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reed switch or closed?

Discussion in 'Electronic Design' started by Lee Carkenord, Jun 28, 2004.

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  1. When a reed switch fails, does it usually go into an "open" condition
    at time of failure, or does most often show a "closed" condition at
    time of failure, and there-after?

    Thank you..... Lee Carkenord
  2. Lee Carkenord wrote...
    Q. Reed switch or closed? A. Yes, correct.

    - Win

    (email: use hill_at_rowland-dot-org for now)
  3. Ken Smith

    Ken Smith Guest

    It depends a lot on the circuit it is used in.

    It is very rare for the coil in a reed relay to go bad if it is not
    abused but it can happen. This results in the always open case.

    If the contacts are used for small signals only, they can fail as a higher
    than specified resistance. This is a neither open nor closed failure.

    At higher currents, the contacts can stick in the closed condition.
  4. Ken Smith

    Ken Smith Guest

    No, actually in my experience they can also fail betwix the two. The
    contact resistance can exceed the spec.
  5. John Fields

    John Fields Guest

    Since the attraction between the contacts in a normally open
    non-biased reed switch is magnetic and they want to close the gap
    between them when in the presence of a magnetic field, it's unlikely
    that they'll fail open because the only thing that's keeping them
    apart is the springiness of the moving contact. OTOH, If the contacts
    weld because they're improperly hot-switched, then when the magnetic
    field is removed the springiness of the moving contact won't be great
    enough to break the weld and the contacts will stay made.

    However, if it's a reed _relay_, the coil could burn open, in which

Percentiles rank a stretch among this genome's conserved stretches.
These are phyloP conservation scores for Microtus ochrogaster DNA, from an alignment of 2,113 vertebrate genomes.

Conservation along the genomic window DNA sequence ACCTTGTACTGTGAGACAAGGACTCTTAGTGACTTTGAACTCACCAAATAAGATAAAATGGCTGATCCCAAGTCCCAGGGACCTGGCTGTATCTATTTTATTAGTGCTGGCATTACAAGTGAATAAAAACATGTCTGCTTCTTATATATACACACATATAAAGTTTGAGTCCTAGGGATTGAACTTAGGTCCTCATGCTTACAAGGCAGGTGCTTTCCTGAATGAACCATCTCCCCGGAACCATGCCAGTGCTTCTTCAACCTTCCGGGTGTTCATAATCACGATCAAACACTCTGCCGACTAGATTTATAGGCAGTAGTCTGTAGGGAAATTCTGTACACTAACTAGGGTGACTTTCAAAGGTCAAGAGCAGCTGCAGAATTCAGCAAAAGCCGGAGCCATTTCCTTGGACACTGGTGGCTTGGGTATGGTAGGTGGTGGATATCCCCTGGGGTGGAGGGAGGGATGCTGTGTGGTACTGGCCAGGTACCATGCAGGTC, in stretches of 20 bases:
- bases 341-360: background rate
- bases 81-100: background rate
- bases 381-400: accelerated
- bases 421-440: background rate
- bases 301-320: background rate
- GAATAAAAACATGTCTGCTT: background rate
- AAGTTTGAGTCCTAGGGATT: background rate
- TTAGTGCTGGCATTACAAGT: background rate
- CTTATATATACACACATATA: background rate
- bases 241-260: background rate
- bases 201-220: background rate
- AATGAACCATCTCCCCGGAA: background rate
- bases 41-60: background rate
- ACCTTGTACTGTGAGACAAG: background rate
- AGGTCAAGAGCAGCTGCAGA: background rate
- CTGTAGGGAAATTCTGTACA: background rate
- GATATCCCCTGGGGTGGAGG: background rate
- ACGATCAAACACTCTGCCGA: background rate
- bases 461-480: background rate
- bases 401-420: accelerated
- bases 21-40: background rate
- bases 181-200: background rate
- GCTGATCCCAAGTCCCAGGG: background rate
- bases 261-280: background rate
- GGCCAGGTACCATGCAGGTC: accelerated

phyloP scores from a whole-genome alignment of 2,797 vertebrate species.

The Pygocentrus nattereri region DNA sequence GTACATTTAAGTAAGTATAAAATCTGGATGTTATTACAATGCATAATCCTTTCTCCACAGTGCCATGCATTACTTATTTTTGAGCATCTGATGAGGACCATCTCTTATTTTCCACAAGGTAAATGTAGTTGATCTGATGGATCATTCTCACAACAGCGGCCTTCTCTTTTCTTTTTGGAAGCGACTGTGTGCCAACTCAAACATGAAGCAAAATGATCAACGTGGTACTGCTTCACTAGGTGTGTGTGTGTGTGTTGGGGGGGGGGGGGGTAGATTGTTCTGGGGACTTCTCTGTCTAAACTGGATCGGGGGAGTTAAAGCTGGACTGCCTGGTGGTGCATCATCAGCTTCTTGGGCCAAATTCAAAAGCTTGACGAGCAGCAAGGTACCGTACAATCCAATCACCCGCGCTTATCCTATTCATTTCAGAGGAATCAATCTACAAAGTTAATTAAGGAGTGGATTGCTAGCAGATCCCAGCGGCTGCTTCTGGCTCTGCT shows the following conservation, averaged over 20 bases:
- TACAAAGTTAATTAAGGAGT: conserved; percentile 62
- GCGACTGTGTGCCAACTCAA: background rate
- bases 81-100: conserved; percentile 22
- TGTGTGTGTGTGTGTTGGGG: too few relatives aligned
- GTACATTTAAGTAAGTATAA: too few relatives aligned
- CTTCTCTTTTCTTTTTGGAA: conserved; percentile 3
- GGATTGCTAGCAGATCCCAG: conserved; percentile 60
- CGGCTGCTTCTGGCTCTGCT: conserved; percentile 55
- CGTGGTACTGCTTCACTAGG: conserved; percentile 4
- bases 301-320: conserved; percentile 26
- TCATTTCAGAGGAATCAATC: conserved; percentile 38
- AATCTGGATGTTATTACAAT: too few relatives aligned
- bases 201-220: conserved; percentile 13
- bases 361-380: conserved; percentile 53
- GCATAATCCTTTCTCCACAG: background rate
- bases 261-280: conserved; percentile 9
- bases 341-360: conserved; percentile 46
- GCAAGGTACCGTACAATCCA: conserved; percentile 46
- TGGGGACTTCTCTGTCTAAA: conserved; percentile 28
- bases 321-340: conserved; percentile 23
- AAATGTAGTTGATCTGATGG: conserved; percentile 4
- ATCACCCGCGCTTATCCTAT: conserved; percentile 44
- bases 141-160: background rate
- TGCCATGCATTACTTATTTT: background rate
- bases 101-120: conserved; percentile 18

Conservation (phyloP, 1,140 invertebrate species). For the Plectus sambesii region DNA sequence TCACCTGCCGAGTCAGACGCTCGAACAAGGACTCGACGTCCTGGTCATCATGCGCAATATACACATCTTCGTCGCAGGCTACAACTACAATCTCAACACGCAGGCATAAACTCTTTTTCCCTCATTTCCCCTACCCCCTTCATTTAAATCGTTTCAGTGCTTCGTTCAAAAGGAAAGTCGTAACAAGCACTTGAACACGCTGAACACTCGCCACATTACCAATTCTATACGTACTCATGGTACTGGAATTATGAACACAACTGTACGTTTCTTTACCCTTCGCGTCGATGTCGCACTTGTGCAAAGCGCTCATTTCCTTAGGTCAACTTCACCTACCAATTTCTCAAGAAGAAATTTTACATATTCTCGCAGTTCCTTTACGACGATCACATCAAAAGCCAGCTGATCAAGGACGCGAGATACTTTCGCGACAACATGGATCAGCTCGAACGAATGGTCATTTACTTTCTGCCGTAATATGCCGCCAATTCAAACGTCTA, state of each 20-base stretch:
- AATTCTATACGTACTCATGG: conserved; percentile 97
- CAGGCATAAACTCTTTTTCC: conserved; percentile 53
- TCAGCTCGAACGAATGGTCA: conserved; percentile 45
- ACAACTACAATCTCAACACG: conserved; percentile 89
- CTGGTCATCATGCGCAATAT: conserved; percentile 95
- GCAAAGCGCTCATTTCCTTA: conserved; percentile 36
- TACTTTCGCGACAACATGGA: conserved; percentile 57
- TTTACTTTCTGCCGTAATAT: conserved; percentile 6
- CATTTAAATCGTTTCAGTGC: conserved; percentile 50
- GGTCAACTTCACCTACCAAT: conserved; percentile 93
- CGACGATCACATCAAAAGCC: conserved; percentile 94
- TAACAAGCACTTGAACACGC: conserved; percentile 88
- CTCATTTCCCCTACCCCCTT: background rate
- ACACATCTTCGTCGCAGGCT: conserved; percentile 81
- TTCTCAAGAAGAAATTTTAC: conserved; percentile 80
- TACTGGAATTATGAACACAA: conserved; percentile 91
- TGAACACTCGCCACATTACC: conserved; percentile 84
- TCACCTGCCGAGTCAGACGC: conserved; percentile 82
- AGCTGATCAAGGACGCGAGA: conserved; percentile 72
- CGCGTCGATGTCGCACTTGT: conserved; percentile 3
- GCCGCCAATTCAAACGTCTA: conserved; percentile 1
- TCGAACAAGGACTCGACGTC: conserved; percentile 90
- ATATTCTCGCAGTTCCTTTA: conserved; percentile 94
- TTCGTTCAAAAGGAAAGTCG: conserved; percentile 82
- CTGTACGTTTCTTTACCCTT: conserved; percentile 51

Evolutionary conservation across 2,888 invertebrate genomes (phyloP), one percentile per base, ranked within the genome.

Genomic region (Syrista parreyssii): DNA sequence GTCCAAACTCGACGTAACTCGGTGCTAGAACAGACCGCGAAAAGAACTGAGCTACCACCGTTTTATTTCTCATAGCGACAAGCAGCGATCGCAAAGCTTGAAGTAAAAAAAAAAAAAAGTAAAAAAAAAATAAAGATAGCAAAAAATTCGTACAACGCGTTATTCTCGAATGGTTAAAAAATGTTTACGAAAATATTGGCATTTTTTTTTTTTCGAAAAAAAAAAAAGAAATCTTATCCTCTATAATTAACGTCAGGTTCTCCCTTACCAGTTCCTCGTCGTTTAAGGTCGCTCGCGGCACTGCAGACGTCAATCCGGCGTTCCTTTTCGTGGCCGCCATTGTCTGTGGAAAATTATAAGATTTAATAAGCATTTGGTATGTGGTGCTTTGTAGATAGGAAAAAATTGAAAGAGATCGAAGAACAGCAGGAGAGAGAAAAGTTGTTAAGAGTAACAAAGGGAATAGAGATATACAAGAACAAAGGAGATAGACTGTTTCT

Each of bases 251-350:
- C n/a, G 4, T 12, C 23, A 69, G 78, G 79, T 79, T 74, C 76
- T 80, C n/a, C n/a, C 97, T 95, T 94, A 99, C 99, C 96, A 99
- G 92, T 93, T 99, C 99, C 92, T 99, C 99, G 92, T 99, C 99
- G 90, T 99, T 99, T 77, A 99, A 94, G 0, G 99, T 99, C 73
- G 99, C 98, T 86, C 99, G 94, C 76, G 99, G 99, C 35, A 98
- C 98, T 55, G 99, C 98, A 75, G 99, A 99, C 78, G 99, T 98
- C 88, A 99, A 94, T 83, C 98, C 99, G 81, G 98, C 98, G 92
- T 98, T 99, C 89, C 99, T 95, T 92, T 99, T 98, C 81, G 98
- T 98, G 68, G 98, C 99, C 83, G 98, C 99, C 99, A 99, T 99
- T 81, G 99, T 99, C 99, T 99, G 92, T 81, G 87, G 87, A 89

case the failure would be and open, unmakeable relay.

    So, as usual, it depends...
  6. I've used quite a few reed relays. The most frequent
    initial sign of failure is that it goes 'sticky', ie,
    slow to open when the power is removed, progressing
    to staying closed permanently.

    A good way to extend the life of reed contacts is
    to use a series resistor (at least a few kohms) wired
    as close to the capsule as possible. The resistor
    limits the current the contacts have to handle and
    the close mounting minimises the capacitive current
    at each switch closure.
  7. See also my recent thread:
    Subject: Reed contacts sticking
    Date: Tue, 08 Jun 2004 20:42:04 +0100
    Message-ID: <>
  8. Ian Stirling

    Ian Stirling Guest

    And at even higher currents, you can melt off the ends.
    But you'r not supposed to use reed relays like that...
  9. Terry Given

    Terry Given Guest

    I just did a design incorporating a little motion sensor. I likewise used a
    resistor to limit peak current to about 1/2 the rated value, and got
    harangued for doing so. When I pointed out the desired lifetime, along with
    the 100nF cap across the switch, the lone haranguer was silenced (I have
    been waiting years to use that phrase :)

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